Comparative interaction mapping resolves protein complexes and signaling pathways on the basis of their conservation across different species or types of interaction network. It is an emerging methodology which, like comparative genomics, provides a powerful tool for understanding cellular function. Network comparison has been used to identify the functional roles of many proteins, and it offers insight into how mutations in the genome contribute to the evolution of new functions and phenotypes. A current hurdle towards these goals is the lack of high-coverage interaction maps at the appropriate evolutionary distances to enable network comparison. To address this shortcoming, the major goal of this project is to obtain matching sets of highdensity physical and genetic interaction maps across the model organisms Schizosaccharomyces pombe and Saccharomyces cerevisiae. Use of these data will ultimately help resolve the following questions: How closely do the architectures of the physical, genetic, and transcriptional interaction networks reflect variation in the underlying genomic sequence?;What relative contributions do changes in the physical interactome, genetic pathways, transcriptional networks, and mutations at the protein sequence level make to the evolution of new cellular functions? Specific hypotheses directly related to the physiologies of S. pombe and S. cerevisiae can also be addressed. Many aspects of S. pombe physiology bear more in common with mammals than does S. cerevisiae, including intron/exon splicing, chromosomal architecture, and RNA interference machinery. In fact, the last common ancestor of S. pombe and S. cerevisiae is quite ancient (420 mya), making the conserved interaction map generalizable to large parts of the eukaryotic lineage. To focus our initial interaction mapping efforts on the regulatory machinery most likely to form the basis for the similarities and differences between S. pombe and S. cerevisiae physiology, we will screen interactions among a targeted set of ~400 kinases and transcriptional regulators. This set will limit our scope sufficiently such that high coverage maps can be obtained at reasonable funding levels within a five-year time frame. Pair-wise genetic interactions will be measured using epistatic phenotyping, protein-protein interactions using affinity purification followed by tandem mass spectrometry, and transcription factor / promoter binding interactions using genome-wide chromatin immunoprecipitation assays. In parallel, we will develop a companion suite of bioinformatic methods to perform integrative and comparative analysis of the yeast interaction networks. Bioinformatic research will address: [1] Models of interplay between quantitative genetic and physical interactions;[2] Alignment of the integrated networks across species;and [3] Prediction and transfer of interactions within and across species, at varying degrees of data integration. Assembling the network of transcriptional regulators and kinases will serve as a pilot for establishing basic principles of network integration and comparison prior to embarking on larger-scale efforts to comprehensively map fission yeast as well as higher eukaryotes. It will involve close coordination among the two principal investigators Krogan and Ideker. It will join two University of California campuses as well as two California institutes, Cal-IT2 and QB3, which are committing space to house the proposed project in the San Diego and San Francisco areas.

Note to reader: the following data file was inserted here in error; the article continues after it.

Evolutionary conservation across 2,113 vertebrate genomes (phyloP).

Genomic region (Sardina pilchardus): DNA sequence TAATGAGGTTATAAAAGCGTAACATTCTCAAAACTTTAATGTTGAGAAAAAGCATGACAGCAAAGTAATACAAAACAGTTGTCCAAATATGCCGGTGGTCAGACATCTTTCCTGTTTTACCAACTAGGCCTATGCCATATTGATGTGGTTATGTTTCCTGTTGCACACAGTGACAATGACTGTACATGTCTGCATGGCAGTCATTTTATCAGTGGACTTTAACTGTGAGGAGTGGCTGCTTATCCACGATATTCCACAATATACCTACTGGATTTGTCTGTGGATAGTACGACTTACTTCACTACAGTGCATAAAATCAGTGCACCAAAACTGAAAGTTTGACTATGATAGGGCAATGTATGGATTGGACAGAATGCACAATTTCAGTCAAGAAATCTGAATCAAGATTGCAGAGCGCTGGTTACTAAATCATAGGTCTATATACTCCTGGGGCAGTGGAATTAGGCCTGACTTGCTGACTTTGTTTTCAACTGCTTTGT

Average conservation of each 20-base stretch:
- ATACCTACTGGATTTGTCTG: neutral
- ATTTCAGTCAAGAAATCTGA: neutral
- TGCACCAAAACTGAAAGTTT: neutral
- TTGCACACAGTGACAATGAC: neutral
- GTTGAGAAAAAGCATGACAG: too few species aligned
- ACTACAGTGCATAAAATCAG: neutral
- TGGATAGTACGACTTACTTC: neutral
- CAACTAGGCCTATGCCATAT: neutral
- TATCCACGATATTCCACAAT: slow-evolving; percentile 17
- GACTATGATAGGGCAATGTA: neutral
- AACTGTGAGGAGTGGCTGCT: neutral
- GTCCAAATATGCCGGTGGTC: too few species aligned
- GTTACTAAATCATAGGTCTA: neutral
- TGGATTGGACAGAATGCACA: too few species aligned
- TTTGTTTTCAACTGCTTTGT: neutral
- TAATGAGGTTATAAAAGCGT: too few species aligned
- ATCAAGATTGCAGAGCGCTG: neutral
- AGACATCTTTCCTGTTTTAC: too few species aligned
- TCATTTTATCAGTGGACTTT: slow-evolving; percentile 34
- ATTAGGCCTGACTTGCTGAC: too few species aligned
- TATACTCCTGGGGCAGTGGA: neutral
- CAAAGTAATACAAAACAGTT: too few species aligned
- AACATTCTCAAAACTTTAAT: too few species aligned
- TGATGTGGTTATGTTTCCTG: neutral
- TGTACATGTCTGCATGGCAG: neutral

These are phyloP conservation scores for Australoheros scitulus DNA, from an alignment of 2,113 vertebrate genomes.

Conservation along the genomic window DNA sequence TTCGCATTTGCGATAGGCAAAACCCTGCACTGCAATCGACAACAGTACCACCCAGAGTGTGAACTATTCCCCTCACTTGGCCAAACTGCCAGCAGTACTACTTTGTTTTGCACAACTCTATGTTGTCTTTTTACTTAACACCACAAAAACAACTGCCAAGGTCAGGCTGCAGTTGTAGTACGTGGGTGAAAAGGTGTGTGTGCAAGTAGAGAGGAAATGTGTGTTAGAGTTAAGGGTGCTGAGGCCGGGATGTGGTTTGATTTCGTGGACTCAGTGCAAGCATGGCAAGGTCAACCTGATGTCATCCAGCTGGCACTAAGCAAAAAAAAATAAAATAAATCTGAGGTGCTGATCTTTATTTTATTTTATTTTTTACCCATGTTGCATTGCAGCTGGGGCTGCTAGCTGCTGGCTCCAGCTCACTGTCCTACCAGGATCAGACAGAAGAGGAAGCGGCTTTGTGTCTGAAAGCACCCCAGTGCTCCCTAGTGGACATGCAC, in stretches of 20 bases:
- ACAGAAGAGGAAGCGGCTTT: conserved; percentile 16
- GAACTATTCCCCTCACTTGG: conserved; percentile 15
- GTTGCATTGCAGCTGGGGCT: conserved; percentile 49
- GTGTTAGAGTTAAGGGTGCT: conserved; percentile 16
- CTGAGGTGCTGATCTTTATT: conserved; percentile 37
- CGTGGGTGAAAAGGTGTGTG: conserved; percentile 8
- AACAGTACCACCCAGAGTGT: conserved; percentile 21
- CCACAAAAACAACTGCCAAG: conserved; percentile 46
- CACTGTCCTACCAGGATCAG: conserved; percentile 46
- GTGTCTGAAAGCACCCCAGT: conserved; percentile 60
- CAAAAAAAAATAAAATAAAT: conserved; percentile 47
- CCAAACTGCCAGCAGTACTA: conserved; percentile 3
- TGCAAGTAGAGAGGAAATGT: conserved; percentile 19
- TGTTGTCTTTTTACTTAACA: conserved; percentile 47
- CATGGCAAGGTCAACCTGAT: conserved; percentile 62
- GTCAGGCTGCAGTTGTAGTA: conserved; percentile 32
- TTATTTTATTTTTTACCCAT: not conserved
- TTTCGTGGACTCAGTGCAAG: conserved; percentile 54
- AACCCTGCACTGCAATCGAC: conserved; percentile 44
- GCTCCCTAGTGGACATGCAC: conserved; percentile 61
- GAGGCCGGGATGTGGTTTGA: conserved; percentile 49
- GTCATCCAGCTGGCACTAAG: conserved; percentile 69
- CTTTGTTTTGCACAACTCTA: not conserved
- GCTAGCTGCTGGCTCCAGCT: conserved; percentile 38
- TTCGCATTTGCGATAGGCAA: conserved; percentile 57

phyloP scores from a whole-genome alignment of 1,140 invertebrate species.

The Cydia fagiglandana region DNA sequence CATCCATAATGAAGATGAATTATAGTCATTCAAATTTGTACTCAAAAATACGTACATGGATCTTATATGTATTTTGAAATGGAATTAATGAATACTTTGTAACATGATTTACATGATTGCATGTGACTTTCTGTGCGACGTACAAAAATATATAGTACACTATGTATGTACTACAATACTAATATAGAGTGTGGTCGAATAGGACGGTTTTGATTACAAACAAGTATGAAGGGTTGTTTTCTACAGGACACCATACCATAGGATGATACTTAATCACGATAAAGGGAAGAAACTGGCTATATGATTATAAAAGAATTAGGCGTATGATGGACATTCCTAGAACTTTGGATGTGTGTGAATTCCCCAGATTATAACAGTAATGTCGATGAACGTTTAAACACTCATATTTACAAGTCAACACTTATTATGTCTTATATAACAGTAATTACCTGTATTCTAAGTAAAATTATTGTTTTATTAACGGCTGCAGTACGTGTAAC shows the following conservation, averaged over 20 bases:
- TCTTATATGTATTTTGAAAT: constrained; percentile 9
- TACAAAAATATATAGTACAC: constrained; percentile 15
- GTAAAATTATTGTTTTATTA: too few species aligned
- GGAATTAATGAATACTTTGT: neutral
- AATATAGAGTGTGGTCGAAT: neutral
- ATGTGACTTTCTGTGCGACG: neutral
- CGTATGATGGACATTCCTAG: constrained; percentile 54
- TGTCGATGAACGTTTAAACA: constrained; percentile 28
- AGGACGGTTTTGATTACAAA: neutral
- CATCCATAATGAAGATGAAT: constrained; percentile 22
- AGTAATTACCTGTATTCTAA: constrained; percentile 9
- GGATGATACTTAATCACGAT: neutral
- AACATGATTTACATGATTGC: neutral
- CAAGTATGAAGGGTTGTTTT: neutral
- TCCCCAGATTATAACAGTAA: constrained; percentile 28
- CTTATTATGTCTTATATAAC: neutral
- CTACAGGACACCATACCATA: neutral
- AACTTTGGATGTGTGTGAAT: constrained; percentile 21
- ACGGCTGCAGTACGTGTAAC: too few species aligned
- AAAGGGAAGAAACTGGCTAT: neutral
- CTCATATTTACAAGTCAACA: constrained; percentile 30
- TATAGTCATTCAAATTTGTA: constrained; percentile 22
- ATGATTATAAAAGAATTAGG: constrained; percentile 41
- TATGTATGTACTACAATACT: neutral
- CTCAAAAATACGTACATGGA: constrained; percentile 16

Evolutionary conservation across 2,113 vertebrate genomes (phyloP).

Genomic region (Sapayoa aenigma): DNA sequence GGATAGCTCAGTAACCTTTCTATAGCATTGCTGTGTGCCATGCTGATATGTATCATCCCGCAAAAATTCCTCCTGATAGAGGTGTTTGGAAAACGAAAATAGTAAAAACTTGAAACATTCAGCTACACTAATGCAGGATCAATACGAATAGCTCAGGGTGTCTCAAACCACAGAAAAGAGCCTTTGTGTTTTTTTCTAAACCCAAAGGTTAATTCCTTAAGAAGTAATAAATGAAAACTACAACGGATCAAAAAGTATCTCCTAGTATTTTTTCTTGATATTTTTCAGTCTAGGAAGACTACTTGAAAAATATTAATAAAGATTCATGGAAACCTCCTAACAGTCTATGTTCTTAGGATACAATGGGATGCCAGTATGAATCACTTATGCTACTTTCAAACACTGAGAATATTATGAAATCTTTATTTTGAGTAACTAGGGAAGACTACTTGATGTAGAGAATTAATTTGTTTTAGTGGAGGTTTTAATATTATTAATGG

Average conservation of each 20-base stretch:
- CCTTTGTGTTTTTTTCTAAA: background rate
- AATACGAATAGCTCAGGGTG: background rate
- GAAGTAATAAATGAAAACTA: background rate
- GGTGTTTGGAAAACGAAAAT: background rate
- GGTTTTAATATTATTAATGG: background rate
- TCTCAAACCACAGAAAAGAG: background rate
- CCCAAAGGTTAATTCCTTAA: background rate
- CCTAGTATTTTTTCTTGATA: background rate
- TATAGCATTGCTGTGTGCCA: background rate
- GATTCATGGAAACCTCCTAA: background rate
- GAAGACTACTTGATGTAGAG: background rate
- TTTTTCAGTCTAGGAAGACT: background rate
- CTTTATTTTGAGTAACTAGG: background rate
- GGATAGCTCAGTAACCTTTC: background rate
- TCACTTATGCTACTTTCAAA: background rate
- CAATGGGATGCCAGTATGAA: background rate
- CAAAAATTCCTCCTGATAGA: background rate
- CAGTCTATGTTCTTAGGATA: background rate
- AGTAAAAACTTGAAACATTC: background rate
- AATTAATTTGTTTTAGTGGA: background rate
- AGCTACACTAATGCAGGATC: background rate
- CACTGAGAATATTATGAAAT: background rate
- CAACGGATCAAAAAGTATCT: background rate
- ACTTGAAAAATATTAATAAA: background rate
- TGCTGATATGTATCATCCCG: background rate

Agency